Cultural Acceptance of Workplace Bullying

It turns out bullying is a worldwide phenomenon. So, how does your country rate?

Younger sister offers comfort to her big sister after a fall.

There is a rather interesting study published by the Journal of Business Research this past March. (Volume 66 Issue 3 – It is on Acceptability of workplace bullying: A comparative study on six continents. I was fortunate to meet one of the author’s Nikos Bozionelos at a management conference and he shared his paper with me.

They studied both Physically Intimidating Bullying (PIB) and Work Related Bullying (WRB) in 14 countries to see if there were any similarities and differences. According to the abstract:

“Physically intimidating bullying is less acceptable than work related bullying both within groups of similar cultures and globally. Cultures with high performance orientation find bullying to be more acceptable while those with high future orientation find bullying to be less acceptable. A high humane orientation is associated with finding work related bullying to be less acceptable. Confucian Asia finds work-related bullying to be more acceptable than the Anglo, Latin America, and Sub-Saharan Africa country clusters and finds physically intimidating bullying to be more acceptable than the Anglo and Latin America country clusters. The differences in the acceptability of bullying with respect to these cultures are partially explained in terms of cultural dimensions.”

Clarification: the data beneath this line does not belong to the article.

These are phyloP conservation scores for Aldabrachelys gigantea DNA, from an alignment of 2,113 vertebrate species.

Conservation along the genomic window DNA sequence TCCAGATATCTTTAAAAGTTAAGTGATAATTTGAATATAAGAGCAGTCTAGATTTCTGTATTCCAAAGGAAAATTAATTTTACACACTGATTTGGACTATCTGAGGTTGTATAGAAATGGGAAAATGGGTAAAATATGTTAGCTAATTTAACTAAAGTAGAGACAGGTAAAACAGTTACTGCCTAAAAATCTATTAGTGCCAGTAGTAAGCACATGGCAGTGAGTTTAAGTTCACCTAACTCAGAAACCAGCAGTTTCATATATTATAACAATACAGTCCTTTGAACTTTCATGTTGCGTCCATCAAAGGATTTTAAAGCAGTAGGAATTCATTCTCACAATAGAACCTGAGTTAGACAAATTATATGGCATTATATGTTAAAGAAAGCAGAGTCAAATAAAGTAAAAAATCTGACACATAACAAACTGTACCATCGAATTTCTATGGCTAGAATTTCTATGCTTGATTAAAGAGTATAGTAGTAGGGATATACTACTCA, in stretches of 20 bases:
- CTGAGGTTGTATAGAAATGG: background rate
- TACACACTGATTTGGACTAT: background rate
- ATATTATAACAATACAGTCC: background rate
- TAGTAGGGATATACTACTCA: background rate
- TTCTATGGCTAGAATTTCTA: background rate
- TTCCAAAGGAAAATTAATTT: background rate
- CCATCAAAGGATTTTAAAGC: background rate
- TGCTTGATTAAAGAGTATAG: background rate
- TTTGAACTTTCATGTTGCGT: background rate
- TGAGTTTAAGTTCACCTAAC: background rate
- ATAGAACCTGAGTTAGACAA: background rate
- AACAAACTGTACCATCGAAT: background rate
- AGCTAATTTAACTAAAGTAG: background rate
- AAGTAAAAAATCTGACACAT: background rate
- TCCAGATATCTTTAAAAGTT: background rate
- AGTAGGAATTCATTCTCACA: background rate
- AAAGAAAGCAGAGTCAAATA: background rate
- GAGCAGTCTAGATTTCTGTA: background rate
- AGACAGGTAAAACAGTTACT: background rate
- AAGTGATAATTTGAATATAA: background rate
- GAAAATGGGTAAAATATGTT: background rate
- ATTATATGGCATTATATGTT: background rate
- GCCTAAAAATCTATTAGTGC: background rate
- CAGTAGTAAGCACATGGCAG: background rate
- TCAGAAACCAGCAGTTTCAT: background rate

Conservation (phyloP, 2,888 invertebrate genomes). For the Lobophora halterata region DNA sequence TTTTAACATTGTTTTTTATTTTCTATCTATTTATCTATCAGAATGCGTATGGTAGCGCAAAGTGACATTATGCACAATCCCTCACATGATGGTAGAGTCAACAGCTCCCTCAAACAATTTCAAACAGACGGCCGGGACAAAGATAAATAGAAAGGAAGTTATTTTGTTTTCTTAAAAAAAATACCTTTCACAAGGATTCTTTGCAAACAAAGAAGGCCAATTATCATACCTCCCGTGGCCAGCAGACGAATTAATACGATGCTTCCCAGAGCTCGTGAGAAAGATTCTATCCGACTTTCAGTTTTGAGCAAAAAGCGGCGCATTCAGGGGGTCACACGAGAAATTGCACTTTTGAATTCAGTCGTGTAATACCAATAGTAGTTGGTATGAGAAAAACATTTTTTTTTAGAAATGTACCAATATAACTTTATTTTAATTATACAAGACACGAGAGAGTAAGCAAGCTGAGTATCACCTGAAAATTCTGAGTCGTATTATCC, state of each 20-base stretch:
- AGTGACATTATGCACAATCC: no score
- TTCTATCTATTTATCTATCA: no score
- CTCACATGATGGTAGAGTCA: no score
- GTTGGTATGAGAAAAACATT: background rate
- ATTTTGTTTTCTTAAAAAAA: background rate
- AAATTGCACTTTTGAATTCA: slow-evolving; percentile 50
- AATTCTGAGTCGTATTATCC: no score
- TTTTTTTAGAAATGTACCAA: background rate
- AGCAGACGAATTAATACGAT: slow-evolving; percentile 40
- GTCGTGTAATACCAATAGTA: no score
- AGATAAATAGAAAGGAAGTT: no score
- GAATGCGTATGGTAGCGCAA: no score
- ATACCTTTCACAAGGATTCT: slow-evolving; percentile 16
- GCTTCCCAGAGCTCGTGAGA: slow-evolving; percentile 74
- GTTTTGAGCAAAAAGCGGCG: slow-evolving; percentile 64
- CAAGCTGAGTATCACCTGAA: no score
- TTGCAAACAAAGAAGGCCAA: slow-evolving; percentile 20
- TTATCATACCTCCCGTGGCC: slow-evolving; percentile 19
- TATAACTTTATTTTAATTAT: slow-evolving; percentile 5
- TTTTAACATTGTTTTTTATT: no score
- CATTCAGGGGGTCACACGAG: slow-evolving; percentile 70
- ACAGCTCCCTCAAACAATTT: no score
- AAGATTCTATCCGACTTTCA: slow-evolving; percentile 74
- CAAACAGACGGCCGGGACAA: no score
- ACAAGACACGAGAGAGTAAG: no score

The good news is that physical bullying is not considered acceptable anywhere. The bad news is that emotional bullying or work related bullying may be considered an acceptable management practice to get people to perform.

And that’s not ok, and not just from a western perspective, which does accept work related bullying to a certain extent. Here’s why. Work Related bullying is harmful to the individual and it comes with a cost to the organization, which is why countries that value future orientation find bullying less acceptable. In their cost benefit analysis – considering long term impact of bullying behavior, clearly shows that whatever short term gains you may get from the behavior aren’t worth the costs you are paying for it over the long haul.

Additionally, countries that value humane treatment similarly don’t accept workplace bullying because it conflicts with how they thing people should be treated.

If we are going to create a more humane and just world, we need to pay attention to how we treat one another. We need to stop accepting bullying in the workplace as inevitable and we need to stop thinking of it as a valid management technique, because it isn’t. There are better, more humane ways to get your employees to do the work you need them to do. Learn what they are and stop accepting bullying and help change the culture.


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